Still others spoke to the benefits of designing programs with that partner with schools, educators, and families. Wendy Brenneman, Early Childhood Coordinator of the Carnegie Science Center in Pittsburgh, believes informal learning spaces like museums could function as anchors in communities. Brenneman highlights that informal learning spaces in communities are already natural hubs both for educators and families. From field trips and classroom visits to science nights, pre-K programs, and at-home activities, these spaces are uniquely equipped to meet community needs from multiple angles. Brenneman feels this has helped make the Carnegie Center’s partnerships with schools and families successful and advises that similar efforts “take time to make sure people are met where they are.”
Moreover, per Brenneman, partnerships are potentially powerful in overcoming the barriers many schools, communities, and providers encounter when working alone. Any efforts catalyzed by Clinton’s plan can learn how to overcome these barriers by listening to the experiences of local programs, like Brenneman’s. In Brenneman’s experience, the most pressing include funding, evaluation, and a general “fear” of science.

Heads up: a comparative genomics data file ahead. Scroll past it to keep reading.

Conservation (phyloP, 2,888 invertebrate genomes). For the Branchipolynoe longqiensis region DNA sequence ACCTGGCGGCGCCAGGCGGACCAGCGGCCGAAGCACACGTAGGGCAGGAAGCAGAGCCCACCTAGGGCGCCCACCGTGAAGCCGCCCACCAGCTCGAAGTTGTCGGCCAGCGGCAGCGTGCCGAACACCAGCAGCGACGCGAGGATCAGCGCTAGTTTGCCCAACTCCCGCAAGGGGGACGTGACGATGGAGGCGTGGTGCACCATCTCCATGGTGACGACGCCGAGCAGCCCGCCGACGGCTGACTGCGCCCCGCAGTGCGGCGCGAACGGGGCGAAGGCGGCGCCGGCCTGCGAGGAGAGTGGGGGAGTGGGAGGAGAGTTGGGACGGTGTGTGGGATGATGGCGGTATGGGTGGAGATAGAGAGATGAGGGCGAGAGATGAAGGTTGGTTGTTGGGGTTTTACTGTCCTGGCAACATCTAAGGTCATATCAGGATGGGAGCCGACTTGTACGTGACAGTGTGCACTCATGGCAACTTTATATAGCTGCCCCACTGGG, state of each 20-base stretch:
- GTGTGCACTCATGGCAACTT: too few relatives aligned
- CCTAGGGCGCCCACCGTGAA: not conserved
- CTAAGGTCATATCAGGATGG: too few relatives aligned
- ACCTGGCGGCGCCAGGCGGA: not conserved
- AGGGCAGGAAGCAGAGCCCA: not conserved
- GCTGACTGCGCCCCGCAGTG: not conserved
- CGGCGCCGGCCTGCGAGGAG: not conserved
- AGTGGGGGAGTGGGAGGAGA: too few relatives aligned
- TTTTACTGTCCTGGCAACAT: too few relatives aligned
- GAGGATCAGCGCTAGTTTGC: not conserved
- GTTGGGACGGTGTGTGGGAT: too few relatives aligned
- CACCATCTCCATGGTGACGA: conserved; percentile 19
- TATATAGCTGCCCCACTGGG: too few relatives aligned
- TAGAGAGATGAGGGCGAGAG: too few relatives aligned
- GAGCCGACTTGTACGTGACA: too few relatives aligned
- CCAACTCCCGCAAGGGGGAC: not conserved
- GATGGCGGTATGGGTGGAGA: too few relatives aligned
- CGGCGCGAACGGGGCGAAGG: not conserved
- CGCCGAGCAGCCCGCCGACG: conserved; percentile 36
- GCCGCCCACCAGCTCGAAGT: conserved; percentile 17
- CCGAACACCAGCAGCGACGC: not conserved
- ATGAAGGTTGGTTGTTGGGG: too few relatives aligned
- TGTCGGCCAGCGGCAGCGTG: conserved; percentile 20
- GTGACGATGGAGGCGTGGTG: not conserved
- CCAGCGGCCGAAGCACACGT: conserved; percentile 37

Perceptions of STEM subjects as insurmountably difficult or only meant for some people have contributed to a lack of confidence—that is, a fear—among students. Society has perpetuated a narrow conception of who participates successfully in STEM, leaving many students out of the pipeline. These students ultimately don’t see themselves in STEM careers, which is one factor contributing to the current lack of diversity in the lucrative tech workforce. The pool of students who feel they are STEM capable and see themselves pursuing STEM careers is simply not deep or wide enough.
Unfortunately, Brenneman also notices this “fear” among parents and teachers in her programs. But she believes that, through meaningful partnership, spaces and places like museums can help students, parents and teachers see themselves as natural scientists—learning about the world around them through inquiry and hands-on activities.
And while the Tech and Innovation Agenda already includes funding to upstart new local efforts, partnerships could help ensure that funding goes further by pooling resources, expertise, and the hard, heavy work of evaluation. Often, program providers are required by funders to evaluate their programs for student-level outcomes. When children and youth are in a program or classroom for a short amount of time each day, it can be very difficult to isolate the exact impact. Partnerships that allow for information sharing and joint evaluation could help organizations better understand their programs and schools better understand their students and teachers.
Ultimately, Clinton’s agenda, like many preceding STEM initiatives, is rightfully optimistic about American innovation—and to put a pragmatic emphasis on tech and science. It is common sense to focus an entire leg of her agenda to education in order to build the skills and knowledge necessary to achieve her vision. But people who share that vision are already on the ground doing the work, and a national vision needs to be turned to recognize and support them if American STEM is to succeed.